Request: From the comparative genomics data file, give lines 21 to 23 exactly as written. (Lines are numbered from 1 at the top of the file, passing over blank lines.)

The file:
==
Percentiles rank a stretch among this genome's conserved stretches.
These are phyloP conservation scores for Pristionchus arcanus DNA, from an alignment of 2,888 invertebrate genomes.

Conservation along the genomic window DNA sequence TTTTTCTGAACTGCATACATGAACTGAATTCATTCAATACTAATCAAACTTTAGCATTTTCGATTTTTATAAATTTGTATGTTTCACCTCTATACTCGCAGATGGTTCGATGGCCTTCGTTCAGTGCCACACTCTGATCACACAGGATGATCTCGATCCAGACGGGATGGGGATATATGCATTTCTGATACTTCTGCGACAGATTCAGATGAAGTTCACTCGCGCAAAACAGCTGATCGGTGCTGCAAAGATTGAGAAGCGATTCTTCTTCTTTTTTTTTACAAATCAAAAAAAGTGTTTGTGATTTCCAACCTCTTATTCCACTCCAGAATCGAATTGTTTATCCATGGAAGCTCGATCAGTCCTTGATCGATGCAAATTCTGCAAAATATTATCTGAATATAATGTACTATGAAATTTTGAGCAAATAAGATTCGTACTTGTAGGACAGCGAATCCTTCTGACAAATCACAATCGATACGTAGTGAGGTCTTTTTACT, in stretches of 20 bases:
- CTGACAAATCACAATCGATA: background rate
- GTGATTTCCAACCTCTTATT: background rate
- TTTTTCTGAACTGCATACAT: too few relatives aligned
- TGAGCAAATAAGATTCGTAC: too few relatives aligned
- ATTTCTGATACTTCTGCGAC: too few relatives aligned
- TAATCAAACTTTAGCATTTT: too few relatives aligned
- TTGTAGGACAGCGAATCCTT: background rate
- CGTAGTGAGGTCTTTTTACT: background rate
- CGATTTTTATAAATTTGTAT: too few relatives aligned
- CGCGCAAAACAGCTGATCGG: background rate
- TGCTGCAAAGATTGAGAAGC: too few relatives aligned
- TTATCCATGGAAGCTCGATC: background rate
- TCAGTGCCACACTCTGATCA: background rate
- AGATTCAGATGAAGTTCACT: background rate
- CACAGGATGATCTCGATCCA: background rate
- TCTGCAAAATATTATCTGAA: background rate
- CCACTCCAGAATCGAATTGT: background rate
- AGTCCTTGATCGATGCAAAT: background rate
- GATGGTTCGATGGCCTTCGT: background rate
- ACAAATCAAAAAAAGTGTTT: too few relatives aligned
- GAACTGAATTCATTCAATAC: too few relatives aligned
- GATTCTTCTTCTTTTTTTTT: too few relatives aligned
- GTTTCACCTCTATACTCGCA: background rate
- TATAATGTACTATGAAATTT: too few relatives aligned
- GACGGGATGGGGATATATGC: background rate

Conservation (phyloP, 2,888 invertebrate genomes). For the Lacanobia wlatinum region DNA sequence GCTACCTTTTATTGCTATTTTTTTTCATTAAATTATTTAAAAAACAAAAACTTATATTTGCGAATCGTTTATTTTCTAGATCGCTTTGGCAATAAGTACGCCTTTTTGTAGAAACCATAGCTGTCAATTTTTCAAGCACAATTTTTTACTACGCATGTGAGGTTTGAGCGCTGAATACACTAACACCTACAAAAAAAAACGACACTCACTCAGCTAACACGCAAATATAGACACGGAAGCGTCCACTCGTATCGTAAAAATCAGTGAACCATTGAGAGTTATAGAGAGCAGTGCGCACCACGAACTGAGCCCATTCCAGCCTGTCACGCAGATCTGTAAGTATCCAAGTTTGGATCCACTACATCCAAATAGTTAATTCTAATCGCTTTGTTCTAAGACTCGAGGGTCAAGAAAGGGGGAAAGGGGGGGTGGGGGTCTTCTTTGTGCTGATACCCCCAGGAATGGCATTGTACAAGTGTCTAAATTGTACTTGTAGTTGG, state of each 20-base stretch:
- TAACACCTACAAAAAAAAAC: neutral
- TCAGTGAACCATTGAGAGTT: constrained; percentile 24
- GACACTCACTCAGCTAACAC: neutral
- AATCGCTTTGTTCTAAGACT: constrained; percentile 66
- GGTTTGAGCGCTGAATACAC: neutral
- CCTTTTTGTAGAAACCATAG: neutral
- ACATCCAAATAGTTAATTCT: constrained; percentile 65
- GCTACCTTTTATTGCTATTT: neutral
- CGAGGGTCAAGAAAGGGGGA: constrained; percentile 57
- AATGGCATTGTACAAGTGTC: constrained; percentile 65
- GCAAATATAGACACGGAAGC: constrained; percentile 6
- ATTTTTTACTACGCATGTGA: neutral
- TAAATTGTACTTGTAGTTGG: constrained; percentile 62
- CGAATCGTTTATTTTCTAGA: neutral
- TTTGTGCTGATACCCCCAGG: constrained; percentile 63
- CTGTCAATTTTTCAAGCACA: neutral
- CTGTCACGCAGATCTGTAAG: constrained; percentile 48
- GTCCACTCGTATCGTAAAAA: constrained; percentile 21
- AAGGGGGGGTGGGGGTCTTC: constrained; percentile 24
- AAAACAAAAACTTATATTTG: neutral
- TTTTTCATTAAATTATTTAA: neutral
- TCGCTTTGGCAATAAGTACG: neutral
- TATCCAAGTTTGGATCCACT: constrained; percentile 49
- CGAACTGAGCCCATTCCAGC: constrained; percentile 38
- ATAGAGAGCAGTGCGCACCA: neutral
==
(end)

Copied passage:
- AGTCCTTGATCGATGCAAAT: background rate
- GATGGTTCGATGGCCTTCGT: background rate
- ACAAATCAAAAAAAGTGTTT: too few relatives aligned